"It was springtime when we came to that folk; for we had worn through the autumn and winter in getting clear of the wilderness. Not that the way was long, as I found out afterwards, but that we went astray in the woodland, and at last came out of it into a dreadful stony waste which we strove to cross thrice, and thrice were driven back into the greenwood by thirst and hunger; but the fourth time, having gotten us store of victual by my woodcraft, we overpassed it and reached the peopled country.
"Yea, spring was on the earth, as we, my lord and I, came down from the desolate stony heaths, and went hand and hand across the plain, where men and women of that folk were feasting round about the simple roofs and woodland halls which they had raised there. Then they left their games and sports and ran to us, and we walked on quietly, though we knew not whether the meeting was to be for death or life. But that kind folk gathered round us, and asked us no story till they had fed us, and bathed us, and clad us after their fashion. And then, despite the nakedness and poverty wherein they had first seen us, they would have it that we were gods sent down to them from the world beyond the mountains by their fathers of old time; for of Holy Church, and the Blessed Trinity, and the Mother of God they knew no more than did I at that time, but were heathen, as the Gentiles of yore agone. And even when we put all that Godhood from us, and told them as we might and could what we were (for we had no heart to lie to such simple folk), their kindness abated nothing, and they bade us abide there, and were our loving friends and brethren.
"There in sooth had I been content to abide till eld came upon me, but my lord would not have it so, but longed for greater things for me. Though in sooth to me it seemed as if his promise of worship of me by the folk had been already fulfilled; for when we had abided there some while, and our beauty, which had been marred by the travail of our way-faring, had come back to us in full, or it maybe increased somewhat, they did indeed deal with us with more love than would most men with the saints, were they to come back on the earth again; and their children would gather round about me and make me a partaker of their sports, and be loth to leave me; and the faces of their old folk would quicken and gladden when I drew nigh: and as for their young men, it seemed of them that they loved the very ground that my feet trod on, though it grieved me that I could not pleasure some of them in such wise as they desired. And all this was soft and full of delight for my soul: and I, whose body a little while ago had been driven to daily toil with evil words and stripes, and who had known not what words of thanks and praise might mean!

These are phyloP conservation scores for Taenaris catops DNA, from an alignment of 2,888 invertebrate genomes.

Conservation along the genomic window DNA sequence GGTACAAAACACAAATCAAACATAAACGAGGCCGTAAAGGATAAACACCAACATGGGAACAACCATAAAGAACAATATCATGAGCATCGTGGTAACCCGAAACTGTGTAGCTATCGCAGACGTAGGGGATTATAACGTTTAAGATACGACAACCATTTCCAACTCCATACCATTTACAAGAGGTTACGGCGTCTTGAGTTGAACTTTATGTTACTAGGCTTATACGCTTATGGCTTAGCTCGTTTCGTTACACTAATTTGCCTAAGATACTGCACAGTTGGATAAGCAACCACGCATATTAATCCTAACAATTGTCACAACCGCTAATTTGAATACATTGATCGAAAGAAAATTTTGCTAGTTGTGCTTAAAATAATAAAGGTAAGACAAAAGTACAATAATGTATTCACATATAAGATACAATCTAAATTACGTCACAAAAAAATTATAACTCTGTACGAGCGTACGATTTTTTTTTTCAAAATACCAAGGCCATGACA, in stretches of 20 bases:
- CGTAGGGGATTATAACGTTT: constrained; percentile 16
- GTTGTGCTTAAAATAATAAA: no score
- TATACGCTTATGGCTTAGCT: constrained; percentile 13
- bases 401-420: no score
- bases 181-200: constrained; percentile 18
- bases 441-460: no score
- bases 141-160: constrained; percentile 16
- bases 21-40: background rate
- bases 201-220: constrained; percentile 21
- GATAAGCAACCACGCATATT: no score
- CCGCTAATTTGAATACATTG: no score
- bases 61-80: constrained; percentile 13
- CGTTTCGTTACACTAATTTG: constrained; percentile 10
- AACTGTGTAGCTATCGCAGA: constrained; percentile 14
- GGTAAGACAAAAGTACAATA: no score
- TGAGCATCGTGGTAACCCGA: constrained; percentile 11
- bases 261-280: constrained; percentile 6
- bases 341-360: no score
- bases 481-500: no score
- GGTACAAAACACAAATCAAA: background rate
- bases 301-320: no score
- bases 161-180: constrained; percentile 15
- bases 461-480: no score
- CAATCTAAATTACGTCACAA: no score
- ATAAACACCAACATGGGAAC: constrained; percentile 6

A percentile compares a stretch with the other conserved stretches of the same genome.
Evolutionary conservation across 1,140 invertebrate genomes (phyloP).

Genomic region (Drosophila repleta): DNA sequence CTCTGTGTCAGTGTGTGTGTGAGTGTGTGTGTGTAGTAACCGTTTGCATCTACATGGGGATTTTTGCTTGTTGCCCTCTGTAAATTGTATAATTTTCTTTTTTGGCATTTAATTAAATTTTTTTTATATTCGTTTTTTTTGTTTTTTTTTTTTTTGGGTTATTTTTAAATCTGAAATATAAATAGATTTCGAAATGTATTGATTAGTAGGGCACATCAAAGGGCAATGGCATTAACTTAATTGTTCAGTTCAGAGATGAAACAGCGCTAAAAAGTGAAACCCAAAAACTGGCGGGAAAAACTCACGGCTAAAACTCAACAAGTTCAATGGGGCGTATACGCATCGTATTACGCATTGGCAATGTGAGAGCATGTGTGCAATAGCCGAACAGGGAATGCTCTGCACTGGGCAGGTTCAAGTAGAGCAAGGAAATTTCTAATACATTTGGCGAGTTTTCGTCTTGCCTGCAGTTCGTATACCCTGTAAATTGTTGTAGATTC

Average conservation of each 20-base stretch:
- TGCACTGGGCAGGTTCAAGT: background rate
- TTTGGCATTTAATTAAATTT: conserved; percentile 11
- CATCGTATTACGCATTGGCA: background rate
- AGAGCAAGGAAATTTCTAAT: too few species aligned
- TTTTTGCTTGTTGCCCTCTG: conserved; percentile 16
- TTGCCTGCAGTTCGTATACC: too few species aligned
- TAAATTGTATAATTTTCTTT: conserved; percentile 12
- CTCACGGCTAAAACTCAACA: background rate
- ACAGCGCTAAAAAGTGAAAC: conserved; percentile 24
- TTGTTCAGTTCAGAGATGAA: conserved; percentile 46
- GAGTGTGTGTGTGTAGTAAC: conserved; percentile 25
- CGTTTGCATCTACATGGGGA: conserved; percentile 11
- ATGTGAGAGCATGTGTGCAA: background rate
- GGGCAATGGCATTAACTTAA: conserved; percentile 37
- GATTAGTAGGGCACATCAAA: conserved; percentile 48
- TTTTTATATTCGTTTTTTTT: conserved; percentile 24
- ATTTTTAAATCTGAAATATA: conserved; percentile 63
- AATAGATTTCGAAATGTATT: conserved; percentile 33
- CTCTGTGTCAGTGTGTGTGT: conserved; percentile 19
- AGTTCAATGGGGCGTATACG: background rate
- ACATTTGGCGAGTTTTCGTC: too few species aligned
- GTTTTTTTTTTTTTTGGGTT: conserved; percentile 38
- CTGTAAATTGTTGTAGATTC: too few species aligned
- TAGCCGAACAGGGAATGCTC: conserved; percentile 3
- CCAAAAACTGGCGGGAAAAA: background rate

"But so it must be that we should depart, and the kind folk showed us how sore their hearts were of our departure, but they gainsaid us in nowise, but rather furthered us all they might, and we went our ways from them riding on horned neat (for they knew not of horses), and driving one for a sumpter ............
Join or Log In! You need to log in to continue reading

Login into Your Account

  Remember me on this computer.

All The Data From The Network AND User Upload, If Infringement, Please Contact Us To Delete! Contact Us
About Us | Terms of Use | Privacy Policy | Tag List | Recent Search  
©2010-2018, All Rights Reserved